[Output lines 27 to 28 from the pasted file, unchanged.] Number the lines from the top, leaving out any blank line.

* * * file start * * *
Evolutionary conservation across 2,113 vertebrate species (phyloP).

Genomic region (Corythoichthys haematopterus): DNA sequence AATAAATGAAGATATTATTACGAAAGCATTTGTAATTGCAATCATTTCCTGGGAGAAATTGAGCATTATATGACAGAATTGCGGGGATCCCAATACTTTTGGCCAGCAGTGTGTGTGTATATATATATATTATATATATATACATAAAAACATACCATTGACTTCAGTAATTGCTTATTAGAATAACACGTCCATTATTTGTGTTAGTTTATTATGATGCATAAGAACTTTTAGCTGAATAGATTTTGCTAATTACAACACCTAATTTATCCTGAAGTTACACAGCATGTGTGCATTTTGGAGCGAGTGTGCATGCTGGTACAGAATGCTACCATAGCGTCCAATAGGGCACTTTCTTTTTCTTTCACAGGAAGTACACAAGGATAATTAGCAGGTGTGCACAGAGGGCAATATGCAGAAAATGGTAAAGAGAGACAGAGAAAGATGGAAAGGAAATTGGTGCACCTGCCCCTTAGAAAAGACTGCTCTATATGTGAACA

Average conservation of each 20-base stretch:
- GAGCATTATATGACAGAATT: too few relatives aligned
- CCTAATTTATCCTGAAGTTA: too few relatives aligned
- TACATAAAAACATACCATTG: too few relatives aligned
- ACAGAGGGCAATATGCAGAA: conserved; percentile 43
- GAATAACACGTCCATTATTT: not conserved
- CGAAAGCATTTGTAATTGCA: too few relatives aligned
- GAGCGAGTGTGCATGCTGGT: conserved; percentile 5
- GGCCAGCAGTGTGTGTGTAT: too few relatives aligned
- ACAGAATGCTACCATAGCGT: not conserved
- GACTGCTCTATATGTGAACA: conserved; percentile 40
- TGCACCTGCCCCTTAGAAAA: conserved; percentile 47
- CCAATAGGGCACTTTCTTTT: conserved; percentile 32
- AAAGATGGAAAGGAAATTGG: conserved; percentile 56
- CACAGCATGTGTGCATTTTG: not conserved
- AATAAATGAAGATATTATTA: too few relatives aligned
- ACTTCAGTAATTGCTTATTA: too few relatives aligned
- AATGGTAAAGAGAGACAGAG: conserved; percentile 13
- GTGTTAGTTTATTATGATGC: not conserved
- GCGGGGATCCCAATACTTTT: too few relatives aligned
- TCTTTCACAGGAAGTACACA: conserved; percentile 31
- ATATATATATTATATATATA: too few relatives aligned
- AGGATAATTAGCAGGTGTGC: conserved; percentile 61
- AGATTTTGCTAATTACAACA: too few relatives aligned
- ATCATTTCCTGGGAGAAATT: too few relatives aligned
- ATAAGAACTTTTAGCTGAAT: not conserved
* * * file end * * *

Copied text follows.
- ATCATTTCCTGGGAGAAATT: too few relatives aligned
- ATAAGAACTTTTAGCTGAAT: not conserved